Study Says We Should Let Older Kids Nap -- Yes, During School
Naps aren’t just beneficial for babies, it turns out big kids benefit big time too
Ah, naps. The greatest gift in parenthood — for those that are lucky enough to have kids who like to sleep. It’s clear they’re beneficial for babies and rapidly growing toddlers during those early years. It helps them in a variety of ways — preventing The Crankies being one of them. But they’re also super beneficial for big kids, too, according to new research — even though they aren’t afforded the opportunity to nap nearly as often.
A new study published in the journal SLEEP found a connection between a midday nap and increased happiness, better behavior, and higher IQ for fourth, fifth, and sixth graders. One standout fact of the study is that children who had naps added to their school schedule (which, yes, is practically unheard of in traditional schools), improved kids’ grades.
“Children who napped three or more times per week benefit from a 7.6% increase in academic performance in Grade 6,” says the co-author of the study and University of Pennsylvania neuroscientist Adrian Raine in a press release. “How many kids at school would not want their scores to go up by 7.6 points out of 100?”
The research shows approximately 20 percent of all kids function with a type of sleep deficiency, which often leads to drowsiness and lack of focus during school hours. The study tracked the schedules of 3,000 students between the ages of 10 and 12 to see what happened to the kids when they were able to catch some z’s in the middle of the school day.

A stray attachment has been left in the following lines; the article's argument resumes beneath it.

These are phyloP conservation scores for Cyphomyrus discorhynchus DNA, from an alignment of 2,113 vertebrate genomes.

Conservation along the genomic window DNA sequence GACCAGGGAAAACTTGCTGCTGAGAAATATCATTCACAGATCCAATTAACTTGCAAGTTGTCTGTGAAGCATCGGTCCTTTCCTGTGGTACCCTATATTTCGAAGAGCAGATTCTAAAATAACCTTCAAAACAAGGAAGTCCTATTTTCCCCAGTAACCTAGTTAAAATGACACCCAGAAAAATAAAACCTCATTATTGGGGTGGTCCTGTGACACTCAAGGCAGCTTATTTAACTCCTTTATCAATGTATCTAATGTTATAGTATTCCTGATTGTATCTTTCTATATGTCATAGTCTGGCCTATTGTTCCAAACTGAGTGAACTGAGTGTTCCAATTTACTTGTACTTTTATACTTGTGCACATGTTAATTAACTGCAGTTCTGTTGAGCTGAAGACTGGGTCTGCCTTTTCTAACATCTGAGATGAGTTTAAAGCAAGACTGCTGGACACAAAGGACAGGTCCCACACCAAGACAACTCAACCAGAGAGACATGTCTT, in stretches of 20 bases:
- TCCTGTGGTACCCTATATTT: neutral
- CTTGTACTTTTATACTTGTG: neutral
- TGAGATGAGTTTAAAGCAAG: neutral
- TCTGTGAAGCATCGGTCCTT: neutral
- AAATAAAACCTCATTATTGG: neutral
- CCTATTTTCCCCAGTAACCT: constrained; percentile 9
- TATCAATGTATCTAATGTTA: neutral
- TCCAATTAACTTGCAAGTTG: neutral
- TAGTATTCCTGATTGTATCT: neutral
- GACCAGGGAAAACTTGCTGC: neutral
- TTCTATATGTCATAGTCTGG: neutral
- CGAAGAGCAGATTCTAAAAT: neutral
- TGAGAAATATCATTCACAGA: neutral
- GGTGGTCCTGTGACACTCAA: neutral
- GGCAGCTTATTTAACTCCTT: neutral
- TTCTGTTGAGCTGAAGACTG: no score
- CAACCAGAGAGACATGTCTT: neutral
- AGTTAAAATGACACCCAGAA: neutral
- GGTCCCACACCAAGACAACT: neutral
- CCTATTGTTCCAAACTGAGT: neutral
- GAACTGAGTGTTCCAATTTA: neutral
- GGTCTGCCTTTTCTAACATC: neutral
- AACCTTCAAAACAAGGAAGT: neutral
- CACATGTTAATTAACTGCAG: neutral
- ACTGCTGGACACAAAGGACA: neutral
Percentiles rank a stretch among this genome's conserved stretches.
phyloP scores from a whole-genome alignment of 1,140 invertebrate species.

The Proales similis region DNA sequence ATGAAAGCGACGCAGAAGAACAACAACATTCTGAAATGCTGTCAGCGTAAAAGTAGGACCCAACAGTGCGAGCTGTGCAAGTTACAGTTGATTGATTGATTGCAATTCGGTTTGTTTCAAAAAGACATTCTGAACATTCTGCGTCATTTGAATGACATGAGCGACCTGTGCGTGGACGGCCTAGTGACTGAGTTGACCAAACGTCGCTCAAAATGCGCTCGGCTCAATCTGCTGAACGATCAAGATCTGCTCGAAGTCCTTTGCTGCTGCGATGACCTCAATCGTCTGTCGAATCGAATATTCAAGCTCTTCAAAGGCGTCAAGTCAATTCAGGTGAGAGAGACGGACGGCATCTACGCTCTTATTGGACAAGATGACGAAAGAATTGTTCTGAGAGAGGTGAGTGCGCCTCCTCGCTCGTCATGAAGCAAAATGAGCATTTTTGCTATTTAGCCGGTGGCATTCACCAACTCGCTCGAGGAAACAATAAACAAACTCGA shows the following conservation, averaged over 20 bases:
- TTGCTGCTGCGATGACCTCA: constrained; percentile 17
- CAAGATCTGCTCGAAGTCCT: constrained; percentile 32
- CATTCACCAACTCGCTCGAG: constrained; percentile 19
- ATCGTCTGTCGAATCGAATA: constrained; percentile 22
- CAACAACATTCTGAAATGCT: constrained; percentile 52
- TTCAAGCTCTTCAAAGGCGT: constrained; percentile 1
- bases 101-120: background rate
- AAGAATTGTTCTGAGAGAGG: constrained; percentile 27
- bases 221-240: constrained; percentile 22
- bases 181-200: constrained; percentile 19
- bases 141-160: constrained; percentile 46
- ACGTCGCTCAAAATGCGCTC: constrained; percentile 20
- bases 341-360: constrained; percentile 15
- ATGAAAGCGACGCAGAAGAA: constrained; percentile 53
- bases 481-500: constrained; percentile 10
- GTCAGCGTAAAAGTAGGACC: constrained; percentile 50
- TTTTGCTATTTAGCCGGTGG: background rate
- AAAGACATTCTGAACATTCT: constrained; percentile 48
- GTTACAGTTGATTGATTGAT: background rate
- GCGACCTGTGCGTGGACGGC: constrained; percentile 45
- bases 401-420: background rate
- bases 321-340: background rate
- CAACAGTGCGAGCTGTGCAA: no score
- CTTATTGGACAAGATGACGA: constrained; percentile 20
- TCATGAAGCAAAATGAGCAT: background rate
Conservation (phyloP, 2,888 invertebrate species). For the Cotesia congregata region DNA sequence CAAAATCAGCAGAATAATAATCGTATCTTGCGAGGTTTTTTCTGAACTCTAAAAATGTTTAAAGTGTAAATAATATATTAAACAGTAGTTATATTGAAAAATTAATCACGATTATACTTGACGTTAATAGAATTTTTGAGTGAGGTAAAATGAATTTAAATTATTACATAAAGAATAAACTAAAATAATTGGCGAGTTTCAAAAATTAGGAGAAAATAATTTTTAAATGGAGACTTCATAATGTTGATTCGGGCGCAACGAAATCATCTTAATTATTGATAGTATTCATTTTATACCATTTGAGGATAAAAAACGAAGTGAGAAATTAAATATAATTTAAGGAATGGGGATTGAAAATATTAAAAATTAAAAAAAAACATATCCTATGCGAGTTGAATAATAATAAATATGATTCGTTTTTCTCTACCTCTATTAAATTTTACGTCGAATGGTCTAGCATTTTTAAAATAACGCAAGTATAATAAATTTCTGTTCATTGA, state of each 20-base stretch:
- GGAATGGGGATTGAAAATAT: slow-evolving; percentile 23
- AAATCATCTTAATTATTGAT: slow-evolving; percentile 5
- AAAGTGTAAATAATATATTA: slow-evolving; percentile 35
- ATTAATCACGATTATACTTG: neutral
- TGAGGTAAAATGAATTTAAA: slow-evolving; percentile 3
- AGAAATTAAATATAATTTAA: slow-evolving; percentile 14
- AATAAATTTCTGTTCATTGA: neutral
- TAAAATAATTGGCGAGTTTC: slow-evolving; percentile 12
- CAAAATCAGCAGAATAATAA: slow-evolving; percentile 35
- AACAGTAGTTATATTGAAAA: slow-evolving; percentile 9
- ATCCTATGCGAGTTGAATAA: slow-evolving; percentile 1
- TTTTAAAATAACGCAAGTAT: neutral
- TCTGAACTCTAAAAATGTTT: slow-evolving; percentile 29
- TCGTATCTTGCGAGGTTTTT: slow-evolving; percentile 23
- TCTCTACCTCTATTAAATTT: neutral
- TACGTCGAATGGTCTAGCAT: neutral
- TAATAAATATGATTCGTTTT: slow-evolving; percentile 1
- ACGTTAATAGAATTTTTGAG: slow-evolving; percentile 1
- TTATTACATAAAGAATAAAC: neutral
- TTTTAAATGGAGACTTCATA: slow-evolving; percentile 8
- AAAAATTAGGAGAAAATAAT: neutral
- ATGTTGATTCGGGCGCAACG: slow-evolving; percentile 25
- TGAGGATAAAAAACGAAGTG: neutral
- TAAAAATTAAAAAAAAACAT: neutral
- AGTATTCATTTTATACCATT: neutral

They found that students of this age range who napped during the day had:
- More self-control
- Higher levels of happiness
- Higher IQs
- Decreased behavioral problems
- Overall better academic achievement
When you think about it, even kids as young as 10 are just so busy these days. When you factor in everything they experience in an average 8-hour school day (which is a full day of work for most grown-ups) and add in after-school sports and activities, homework, chores, and family time, well — it’s no wonder kids are exhausted.
With 20% of children facing sleep issues, it’s time to take this whole “let kids nap” thing more seriously. Not only are children’s bodies and brains growing a mile a minute, which can leave them feeling more depleted than full-grown adults, not all kids get adequate amounts of sleep. Mental health, social problems, and family environments all play a role in sleep patterns. Wouldn’t it be great if all kids had a place to catch up on sleep so all kids could reap the benefits?
“The more students sleep during the day, the greater the benefit of naps,” University of California Irvine sleep researcher Sara Mednick says. Jianghong Liu, another co-author of the study, agrees. “The midday nap is easily implemented, and it costs nothing.”
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